Search Results

You are looking at 1 - 10 of 20 items for :

  • "CCSS.Math.Content.HSF-IF.C.7b" x
  • Refine by Access: All content x
Clear All
Restricted access

Mark W. Ellis and Janet L. Bryson

Sitting in the back of Ms. Corey's sixthgrade mathematics class, I enjoyed seeing students enthusiastically demonstrate their understanding of absolute value. On the giant number line on the classroom floor, they counted the steps that they needed to take to get back to zero. The old definition of absolute value of a number as its distance from zero—learned by students and teachers of the previous generation—has long ago been replaced with this algebraic statement: |x| = x if x ≤ 0 or − x if x < 0. The absolute value learning objective in high school mathematics requires students to solve far more complex absolute value equations and inequalities. However, I cannot remember students attacking the task with enthusiasm or having any understanding beyond “make the inside positive.”

Restricted access

Daniel R. Ilaria

Students generally first encounter piecewise–defined functions in the form of a step function (perhaps the postage stamp function) in an algebra class. Piecewise–defined functions do not play a central role in mathematics before calculus although they can serve as challenging examples in the precalculus curriculum. Before the advent of the TI–Nspire, entering piecewise–defined functions on the calculator was time consuming and not particularly user friendly. That has changed.

Restricted access

Hearts are the theme of a collection of problems and solutions.

Restricted access

James Metz

Students analyze a photograph to solve mathematical questions related to the images captured in the photograph. This month, photographs of ceiling trusses provide a setting for a geometry discussion.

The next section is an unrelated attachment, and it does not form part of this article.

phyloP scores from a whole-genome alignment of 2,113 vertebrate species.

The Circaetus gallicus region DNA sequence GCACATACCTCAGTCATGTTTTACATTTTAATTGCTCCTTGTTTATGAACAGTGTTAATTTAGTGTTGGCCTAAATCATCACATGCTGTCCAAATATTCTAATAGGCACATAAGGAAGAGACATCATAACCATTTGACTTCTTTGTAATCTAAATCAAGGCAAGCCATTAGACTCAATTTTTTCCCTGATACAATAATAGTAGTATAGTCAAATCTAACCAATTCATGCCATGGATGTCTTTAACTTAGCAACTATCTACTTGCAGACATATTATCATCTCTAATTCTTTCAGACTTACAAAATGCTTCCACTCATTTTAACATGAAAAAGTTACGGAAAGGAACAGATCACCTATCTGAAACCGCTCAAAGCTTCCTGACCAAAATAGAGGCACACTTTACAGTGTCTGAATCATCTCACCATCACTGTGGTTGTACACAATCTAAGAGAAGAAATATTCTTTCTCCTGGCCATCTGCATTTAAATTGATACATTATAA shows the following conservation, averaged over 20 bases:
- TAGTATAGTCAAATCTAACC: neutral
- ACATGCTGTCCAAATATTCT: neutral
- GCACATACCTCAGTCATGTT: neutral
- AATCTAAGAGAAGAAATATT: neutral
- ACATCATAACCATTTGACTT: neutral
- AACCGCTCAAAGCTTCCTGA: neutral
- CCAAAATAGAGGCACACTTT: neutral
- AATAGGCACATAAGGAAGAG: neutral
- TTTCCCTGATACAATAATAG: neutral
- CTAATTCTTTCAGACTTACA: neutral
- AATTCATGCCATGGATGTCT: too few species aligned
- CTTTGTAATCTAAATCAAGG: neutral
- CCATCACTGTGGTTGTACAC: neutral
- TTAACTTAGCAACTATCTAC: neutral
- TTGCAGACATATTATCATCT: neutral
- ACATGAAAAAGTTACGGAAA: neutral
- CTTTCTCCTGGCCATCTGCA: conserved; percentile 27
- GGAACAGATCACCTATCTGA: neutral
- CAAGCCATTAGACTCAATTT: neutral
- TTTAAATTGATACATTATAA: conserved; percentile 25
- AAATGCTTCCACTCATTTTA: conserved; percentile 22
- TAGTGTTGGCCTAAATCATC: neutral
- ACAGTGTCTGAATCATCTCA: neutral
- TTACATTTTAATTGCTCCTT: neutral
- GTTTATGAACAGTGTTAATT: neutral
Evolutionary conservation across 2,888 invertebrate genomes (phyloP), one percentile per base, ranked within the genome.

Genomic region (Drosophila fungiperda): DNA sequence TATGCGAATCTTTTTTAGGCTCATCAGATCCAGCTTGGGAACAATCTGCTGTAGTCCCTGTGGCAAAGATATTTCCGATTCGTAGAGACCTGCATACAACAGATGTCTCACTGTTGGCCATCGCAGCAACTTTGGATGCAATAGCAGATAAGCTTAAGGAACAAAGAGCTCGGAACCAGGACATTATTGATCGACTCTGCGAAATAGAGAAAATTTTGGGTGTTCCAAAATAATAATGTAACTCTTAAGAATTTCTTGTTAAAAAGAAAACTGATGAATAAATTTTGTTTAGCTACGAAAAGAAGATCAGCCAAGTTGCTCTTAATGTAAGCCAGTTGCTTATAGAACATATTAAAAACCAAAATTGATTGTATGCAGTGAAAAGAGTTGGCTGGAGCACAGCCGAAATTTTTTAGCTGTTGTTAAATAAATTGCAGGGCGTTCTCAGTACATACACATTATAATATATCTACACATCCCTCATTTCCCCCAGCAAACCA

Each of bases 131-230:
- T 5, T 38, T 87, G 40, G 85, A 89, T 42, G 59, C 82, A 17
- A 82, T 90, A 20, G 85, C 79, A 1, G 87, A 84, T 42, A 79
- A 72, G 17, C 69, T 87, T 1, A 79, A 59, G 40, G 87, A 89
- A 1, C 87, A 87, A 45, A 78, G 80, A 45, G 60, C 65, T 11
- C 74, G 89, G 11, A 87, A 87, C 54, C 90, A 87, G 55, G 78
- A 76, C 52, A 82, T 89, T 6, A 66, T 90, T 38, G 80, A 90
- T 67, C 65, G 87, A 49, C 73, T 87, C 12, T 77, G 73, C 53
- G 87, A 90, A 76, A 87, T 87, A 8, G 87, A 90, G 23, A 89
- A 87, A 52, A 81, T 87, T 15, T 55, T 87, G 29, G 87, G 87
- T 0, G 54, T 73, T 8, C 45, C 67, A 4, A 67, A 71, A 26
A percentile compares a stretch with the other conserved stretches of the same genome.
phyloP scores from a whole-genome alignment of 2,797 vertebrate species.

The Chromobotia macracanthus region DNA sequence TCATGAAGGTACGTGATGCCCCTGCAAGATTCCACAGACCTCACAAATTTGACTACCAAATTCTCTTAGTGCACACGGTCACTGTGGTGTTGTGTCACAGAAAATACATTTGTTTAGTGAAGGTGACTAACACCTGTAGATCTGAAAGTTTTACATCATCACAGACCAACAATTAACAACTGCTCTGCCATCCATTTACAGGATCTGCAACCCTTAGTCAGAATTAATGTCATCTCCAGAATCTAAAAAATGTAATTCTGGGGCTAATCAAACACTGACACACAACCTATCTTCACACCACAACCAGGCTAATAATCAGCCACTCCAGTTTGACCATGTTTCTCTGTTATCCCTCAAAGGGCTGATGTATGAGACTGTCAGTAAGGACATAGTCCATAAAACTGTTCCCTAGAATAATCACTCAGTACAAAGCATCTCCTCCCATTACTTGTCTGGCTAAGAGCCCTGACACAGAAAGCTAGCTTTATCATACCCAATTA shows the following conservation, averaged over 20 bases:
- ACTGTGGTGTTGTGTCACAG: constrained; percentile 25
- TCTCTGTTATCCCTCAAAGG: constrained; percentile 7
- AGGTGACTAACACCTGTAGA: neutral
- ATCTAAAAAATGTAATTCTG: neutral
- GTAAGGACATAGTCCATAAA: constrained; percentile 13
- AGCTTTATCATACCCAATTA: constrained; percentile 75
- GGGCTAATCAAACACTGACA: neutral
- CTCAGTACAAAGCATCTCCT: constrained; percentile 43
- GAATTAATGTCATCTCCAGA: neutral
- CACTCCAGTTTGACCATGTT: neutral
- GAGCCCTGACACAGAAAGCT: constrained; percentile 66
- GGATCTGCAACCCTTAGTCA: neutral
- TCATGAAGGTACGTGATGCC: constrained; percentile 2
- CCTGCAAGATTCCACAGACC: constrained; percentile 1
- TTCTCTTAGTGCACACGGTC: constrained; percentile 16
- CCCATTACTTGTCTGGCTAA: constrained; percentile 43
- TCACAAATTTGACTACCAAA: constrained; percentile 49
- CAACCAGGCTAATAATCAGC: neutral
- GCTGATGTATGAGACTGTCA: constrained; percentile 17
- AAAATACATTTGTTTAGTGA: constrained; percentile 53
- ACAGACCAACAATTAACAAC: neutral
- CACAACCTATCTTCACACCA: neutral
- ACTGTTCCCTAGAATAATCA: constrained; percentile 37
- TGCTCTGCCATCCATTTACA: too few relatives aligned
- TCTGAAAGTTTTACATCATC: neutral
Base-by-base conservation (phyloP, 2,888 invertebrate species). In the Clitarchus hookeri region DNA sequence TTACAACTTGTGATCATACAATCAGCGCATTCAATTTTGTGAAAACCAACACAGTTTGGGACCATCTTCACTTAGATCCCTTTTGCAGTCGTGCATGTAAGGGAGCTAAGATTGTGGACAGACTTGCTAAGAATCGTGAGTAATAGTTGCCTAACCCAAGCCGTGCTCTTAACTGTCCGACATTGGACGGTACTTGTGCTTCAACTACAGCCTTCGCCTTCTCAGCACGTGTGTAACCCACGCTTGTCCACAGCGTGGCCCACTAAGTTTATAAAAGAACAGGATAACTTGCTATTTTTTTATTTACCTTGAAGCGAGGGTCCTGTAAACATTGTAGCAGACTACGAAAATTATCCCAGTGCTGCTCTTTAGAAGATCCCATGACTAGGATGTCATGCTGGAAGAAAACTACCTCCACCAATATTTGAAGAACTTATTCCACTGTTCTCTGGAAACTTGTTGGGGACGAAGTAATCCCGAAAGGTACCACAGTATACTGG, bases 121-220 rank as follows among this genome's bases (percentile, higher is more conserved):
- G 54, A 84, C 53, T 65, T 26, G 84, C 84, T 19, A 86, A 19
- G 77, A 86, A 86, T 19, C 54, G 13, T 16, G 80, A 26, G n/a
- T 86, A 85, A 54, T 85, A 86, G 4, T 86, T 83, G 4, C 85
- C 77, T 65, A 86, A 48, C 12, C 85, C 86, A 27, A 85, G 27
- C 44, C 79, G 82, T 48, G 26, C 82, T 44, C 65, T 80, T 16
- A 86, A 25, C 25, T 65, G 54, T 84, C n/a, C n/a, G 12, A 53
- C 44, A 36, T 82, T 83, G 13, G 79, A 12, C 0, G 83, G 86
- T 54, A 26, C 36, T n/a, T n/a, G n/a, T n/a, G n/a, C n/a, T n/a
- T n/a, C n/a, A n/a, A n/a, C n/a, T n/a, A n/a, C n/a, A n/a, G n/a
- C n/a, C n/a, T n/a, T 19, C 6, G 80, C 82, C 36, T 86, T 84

Restricted access

Angela Wade

What is the meaning of absolute value? And why do we teach students how to solve absolute value equations? Absolute value is a concept introduced in first-year algebra and then reinforced in later courses. Various authors have suggested instructional methods for teaching absolute value to high school students (Wei 2005; Stallings-Roberts 1991; Friedlander and Hadas 1988), but here we focus on an investigation that will help students make meaning of the absolute value equation in the context of a practical situation. We connect absolute value to the concepts of rate, time, distance, and slope.

Restricted access

Sarah D. Ledford, Mary L. Garner, and Angela L. Teachey

Interesting solutions and ideas emerge when preservice and in-service teachers are asked a traditional algebra question in new ways.

Restricted access

Rick Stuart and Matt Chedister

While filling three-dimensional letters, students analyzed the relationship between the height of water level and elapsed time.

Restricted access

Patricia Wallace-Gomez

Three graphing activities lead students to discover the shapes and properties of the graphs for linear, quadratic, and absolute value functions and inequalities.

Restricted access

Jeremy S. Zelkowski

Do you always have to check your answers when solving a radical equation?

Restricted access

Christopher V. Cappiello

A high school student reflects on ways to use function composition to explain some interesting transformations.